China must prosecute government officials responsible for the death of prominent Tibetan human rights defender Jigme Gyatso

Photo taken on the 84th birthday of His Holiness the Dalai Lama on 6 July 2020/ Photo: Jigme Gyatso

The Tibetan Centre for Human Rights and Democracy (TCHRD) is overcome with grief over the death of the prominent former political prisoner Jigme Gyatso AKA Labrang Jigme at about 12.15 pm local time on 2 July this year. Jigme Gyatso, 56, has joined a long list of Tibetans who died as a result of series of human rights violations, including torture, extrajudicial killing, and enforced disappearance.

Known for his remarkable courage and strength of character, Jigme Gyatso had been released in 2016 after serving a five-year sentence on the trumped-up charge of “inciting separatism”. His detention on 20 August 2011, which resulted in his imprisonment, was his fourth detention at the hands of Chinese security officers. 

“We are devastated to learn about the loss of Jigme Gyatso, one of the most courageous and compassionate human rights defenders, who sacrificed everything to advance the cause of freedom and human rights in Tibet. Gyatso’s death was the direct result of the long years of torture and cruel, inhumane, and degrading treatment he suffered at the hands of Chinese government and the denial of proper and timely medical treatment,” said Tsering Tsomo, executive director of TCHRD. 

“We demand immediate and impartial investigation into Gyatso’s untimely death and prosecution of his torturers in the Chinese law enforcement establishment. For far too long, China has made false promises to the international community to improve prison condition and prevent torture. It is therefore incumbent on the international community to effectively acknowledge, condemn, and monitor the use of torture and the resulting deaths in detention. We must not let his sacrifice go in vain.”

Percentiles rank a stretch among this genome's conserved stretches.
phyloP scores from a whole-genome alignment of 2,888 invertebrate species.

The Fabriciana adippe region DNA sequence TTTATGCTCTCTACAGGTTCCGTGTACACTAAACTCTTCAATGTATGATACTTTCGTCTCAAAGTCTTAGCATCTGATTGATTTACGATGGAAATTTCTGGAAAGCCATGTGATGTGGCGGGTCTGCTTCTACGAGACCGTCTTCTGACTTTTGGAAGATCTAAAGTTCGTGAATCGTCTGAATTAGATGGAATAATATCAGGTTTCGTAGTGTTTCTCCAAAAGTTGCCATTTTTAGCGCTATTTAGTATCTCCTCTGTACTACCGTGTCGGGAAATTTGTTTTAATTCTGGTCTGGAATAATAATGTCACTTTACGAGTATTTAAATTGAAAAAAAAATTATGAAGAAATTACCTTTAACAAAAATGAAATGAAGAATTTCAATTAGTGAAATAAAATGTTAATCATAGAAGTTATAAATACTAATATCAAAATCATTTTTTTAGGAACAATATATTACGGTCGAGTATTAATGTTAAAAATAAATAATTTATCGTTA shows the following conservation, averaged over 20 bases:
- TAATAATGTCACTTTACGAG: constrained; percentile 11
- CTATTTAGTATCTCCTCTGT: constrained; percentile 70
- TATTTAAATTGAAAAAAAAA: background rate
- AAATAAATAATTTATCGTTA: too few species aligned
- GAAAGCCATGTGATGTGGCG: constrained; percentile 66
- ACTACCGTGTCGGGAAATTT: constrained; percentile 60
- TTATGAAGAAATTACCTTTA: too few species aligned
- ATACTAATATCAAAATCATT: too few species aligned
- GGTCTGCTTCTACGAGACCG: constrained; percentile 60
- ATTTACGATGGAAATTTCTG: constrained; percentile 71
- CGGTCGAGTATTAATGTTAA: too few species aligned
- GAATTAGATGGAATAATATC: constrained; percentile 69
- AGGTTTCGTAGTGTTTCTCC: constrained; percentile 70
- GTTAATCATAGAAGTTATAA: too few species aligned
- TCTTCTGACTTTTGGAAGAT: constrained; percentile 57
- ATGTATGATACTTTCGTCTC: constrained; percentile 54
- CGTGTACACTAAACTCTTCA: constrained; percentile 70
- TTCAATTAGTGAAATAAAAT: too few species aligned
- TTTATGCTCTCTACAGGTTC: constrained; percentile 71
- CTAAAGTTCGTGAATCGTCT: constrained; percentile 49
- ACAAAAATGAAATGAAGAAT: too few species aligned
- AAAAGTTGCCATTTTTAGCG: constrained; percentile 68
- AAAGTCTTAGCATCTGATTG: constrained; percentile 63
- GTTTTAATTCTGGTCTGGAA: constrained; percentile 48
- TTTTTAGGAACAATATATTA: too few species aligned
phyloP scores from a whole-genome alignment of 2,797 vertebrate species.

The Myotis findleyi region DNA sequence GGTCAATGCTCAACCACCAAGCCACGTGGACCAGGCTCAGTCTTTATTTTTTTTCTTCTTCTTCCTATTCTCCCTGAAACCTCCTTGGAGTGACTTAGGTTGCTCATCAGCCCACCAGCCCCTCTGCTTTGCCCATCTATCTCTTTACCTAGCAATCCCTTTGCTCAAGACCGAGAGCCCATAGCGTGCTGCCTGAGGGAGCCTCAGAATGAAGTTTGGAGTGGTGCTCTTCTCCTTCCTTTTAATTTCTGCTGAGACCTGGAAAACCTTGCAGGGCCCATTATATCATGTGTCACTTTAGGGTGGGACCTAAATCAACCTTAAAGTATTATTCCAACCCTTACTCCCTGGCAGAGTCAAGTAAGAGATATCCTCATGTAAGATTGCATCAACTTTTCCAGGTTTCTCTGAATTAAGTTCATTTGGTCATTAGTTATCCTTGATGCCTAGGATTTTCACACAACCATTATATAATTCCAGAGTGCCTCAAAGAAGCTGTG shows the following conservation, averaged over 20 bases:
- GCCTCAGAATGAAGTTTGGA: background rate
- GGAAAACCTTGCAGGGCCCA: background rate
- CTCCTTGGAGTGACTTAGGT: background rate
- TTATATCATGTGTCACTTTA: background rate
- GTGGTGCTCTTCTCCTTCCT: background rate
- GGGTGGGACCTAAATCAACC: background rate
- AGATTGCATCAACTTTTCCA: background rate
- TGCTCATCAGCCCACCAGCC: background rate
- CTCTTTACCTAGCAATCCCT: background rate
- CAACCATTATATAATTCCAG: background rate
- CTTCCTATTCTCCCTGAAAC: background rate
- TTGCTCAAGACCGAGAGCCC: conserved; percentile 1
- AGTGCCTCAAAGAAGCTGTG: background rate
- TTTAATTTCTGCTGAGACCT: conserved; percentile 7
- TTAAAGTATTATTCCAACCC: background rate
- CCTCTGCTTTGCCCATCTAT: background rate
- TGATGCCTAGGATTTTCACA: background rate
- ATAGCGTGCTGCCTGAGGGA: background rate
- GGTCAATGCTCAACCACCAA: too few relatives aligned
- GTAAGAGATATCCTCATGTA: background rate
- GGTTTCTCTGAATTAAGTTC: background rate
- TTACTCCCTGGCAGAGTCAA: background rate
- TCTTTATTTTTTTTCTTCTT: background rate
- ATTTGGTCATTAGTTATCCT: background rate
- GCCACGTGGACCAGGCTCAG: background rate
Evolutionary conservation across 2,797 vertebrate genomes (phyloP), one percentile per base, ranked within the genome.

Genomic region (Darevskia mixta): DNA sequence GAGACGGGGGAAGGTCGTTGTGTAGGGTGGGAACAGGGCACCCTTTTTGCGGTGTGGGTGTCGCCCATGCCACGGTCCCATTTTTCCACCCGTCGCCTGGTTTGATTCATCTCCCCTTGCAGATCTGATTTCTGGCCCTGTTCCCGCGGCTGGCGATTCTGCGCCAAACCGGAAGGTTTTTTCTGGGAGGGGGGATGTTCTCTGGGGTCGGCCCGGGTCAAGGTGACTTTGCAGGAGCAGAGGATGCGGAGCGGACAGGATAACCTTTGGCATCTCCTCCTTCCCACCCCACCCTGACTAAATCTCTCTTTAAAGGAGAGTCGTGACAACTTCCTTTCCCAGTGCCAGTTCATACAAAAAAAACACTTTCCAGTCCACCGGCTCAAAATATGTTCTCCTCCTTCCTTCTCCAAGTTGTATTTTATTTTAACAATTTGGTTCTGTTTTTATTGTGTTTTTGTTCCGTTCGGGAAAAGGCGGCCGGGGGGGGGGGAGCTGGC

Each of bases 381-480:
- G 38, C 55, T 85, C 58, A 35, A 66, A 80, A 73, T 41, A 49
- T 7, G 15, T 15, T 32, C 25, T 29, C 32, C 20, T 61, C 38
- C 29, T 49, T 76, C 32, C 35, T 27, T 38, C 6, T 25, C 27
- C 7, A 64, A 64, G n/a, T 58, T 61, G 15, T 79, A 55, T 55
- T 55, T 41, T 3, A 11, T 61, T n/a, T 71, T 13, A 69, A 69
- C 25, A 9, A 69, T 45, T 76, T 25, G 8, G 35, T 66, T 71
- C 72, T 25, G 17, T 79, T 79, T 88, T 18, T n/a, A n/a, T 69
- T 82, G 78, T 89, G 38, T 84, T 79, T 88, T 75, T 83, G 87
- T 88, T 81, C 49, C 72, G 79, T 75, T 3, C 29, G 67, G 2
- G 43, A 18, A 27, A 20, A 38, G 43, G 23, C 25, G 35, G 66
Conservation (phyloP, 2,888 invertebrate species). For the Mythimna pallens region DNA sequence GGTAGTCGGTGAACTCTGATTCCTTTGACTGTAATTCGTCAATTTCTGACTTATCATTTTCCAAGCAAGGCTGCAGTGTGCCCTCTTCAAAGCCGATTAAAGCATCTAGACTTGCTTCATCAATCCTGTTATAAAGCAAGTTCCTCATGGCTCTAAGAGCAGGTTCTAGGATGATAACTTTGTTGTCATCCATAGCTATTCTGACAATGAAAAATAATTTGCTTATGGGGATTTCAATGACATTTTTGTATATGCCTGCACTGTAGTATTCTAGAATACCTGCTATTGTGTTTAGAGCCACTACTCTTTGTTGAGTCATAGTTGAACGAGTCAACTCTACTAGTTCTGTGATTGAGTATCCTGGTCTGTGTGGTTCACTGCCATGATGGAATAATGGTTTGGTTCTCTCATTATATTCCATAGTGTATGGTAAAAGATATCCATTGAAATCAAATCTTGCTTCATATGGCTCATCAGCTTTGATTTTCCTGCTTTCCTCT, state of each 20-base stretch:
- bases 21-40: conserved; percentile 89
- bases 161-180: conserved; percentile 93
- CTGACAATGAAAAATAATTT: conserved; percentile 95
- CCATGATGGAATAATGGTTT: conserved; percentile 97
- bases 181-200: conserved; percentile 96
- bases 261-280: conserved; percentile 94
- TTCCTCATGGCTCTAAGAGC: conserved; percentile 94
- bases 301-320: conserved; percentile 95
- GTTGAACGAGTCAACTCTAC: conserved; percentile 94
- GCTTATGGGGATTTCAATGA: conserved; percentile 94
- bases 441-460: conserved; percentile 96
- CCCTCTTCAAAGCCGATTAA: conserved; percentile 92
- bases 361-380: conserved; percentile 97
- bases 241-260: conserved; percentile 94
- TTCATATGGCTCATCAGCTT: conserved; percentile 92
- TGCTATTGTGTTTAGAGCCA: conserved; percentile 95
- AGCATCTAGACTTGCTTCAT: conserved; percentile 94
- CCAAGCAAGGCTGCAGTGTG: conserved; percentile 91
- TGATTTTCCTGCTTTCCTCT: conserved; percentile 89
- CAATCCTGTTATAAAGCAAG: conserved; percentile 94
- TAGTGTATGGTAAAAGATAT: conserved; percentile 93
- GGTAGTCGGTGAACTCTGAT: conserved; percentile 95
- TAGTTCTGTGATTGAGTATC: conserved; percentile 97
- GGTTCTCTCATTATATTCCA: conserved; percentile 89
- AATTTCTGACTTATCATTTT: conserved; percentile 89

Forced confession under torture

For almost three years since his detention in August 2011, he was held incommunicado at an undisclosed location and subjected to torture to extract forced confession. On 26 November 2016, several months after his release, Gyatso wrote about his experience in detention in his usual forthright manner in a letter: “In short, [they have] mastered [both violent and peaceful means] violent fury and deceptive grin and other means to fool the people, and accuse us of breaking laws and committing various crimes. They do this repeatedly: beat us violently to make us immobile or to kill us.” Despite such experience, he added in the letter that it would be akin to “giving a free rein” to the wishes of the Chinese government if he lost courage, determination, hope, pride and love for his country and people.

Denial of medical treatment

Due to prolonged torture, Jigme Gyatso’s health had already deteriorated two months after his fourth detention in August 2011. He had undergone treatment in prison after appeals for his medical parole got rejected. In March 2016, months before his release, he had again been hospitalized for emergency treatment in the prison hospital and his family had been denied monthly visits since January that year.

On 25 January 2016, Jigme Gyatso asked his family members who had come to visit him in prison to pay attention to the fact that the prison officials were planning to take him to a hospital in Lanzhou.